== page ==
The second naked-eye comet of 2001 was actually discovered on November 16, 2000 by the LINEAR asteroid search program. Although initially well placed for northern hemisphere observers, as the comet approached perihelion it rapidly headed southwards and was best viewed from the southern hemisphere. Which was only to be expected since I was now in the northern hemisphere!!!!
The comet reached magnitude 12 in early September 2001and then around magnitude 5.5 by early December. By this time however it was moving rapidly southwards and was lost by mid-December. For southern hemisphere observers it peaked at around magnitude 3 although it was very close to the Sun. Following perihelion, the comet faded steadily and also headed back northwards, becomming accessible to northern observers during March 2002 as an 8th magnitude object. By the beginning of June the comet had faded below 14th magnitude.
At this time the comet was around magnitude 8.1 and brightening rapidly. The coma was well condensed and about 6' across. There was a faint tail visible, about 15' in length.
The comet had brightened noticeably from the previous observation and was now around magnitude 7.8. The coma was now about 8' across and there was about 20' of tail visible.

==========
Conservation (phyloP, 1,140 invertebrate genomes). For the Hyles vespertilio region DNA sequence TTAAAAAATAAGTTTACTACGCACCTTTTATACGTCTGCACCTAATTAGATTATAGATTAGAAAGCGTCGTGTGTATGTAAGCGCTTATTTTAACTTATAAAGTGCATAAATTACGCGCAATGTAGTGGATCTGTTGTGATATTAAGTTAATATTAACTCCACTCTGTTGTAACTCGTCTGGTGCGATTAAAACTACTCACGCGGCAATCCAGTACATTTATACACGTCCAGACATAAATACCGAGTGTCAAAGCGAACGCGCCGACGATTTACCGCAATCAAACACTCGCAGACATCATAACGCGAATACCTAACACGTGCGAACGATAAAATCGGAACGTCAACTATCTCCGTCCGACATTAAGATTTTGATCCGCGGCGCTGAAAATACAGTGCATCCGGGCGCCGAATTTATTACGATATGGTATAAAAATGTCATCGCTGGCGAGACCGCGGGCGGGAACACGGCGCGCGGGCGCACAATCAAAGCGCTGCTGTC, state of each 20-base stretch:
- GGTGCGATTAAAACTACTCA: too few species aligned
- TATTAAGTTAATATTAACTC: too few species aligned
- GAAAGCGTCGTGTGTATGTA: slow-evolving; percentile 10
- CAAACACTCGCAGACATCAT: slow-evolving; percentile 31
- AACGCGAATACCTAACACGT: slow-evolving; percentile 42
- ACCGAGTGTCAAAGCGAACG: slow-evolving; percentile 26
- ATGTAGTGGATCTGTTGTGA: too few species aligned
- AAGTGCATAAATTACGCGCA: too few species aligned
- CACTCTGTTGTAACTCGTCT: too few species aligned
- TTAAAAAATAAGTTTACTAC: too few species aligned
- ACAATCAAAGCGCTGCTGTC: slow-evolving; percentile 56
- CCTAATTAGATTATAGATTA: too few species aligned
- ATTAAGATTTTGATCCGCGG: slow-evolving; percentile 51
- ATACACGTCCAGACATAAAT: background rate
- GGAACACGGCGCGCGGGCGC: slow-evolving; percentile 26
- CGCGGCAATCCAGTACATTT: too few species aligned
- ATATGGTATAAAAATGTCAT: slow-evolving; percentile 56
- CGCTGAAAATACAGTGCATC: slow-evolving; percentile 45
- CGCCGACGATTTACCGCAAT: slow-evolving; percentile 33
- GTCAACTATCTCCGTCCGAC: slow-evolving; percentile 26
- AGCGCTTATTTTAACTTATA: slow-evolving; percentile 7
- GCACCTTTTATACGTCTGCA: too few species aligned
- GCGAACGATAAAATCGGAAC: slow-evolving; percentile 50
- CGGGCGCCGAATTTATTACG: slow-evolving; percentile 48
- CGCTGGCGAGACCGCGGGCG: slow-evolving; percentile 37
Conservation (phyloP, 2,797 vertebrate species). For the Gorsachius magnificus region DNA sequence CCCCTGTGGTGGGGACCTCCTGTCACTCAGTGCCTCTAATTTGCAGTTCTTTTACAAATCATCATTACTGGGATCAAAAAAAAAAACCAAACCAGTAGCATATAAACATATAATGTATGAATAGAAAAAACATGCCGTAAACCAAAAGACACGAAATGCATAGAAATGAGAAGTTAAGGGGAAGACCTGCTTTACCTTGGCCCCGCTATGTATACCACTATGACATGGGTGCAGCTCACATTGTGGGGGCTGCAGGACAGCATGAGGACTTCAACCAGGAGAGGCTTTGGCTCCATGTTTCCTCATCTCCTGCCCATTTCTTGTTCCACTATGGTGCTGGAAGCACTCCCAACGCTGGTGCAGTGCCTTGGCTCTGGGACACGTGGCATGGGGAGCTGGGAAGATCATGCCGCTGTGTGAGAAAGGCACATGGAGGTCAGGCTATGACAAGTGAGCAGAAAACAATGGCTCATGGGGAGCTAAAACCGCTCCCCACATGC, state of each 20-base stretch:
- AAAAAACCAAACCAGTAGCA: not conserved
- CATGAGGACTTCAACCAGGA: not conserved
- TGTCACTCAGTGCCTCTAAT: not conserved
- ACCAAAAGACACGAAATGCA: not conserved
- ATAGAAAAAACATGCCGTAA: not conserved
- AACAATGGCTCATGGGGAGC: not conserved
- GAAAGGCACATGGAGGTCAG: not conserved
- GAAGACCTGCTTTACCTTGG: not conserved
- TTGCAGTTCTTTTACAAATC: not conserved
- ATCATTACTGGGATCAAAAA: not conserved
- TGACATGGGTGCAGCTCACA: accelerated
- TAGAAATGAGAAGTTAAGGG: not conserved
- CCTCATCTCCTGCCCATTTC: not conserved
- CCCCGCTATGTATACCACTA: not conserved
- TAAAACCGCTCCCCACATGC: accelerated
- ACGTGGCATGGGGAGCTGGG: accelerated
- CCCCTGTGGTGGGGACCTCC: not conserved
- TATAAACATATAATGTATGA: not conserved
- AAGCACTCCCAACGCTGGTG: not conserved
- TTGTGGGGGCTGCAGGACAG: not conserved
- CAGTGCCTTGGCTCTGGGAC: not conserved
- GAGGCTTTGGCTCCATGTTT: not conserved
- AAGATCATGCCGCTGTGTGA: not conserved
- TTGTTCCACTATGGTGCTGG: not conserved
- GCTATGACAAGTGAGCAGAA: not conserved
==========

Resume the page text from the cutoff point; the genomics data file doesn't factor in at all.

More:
The image below is the same combination of images but processed with a median filter to minimise the stars and to show the comet better.
On this night, the comet was around magnitude 6.8. The coma was still well condensed but now some 10' across. Very little tail could be observed on this night.
November 22 was my final opportunity to observe the comet before perihelion. The comet was around magnitude 6.1 with a 12' coma. Very little tail could be observed on this night.
My first opportunity to image the comet after it had reappeared from the southern sky was on March 26, 2002. The comet was around magnitude 7.3 and displayed a broad, faint dust tail around 0.5 degrees long.
By the end of May, the comet had faded to below 12th magnitude and was becomming a difficult object for visual observation. The coma had now shrunk to only around 1.5' but the tail was still upwards of 10' in length.
Comet 2000 WM1 LINEAR. May 22, 2002.
Combination of 5, 1 minute images, SBIG ST-8E CCD.
8" F/6.3 Meade LX200 schmidt-cassegrain at prime focus.
By June 16, the comet had faded to around 13.8 magnitude. However as can be seen in the image below, there was still a hint of a faint tail visible. (Heading below and slightly right on the comet.)
The comet continued to fade rapidly as it receeded from both the Earth and the Sun. By the middle of August, it had fallen below 17th magnitude and was all but invisible on CCD images taken with an 8" telescope.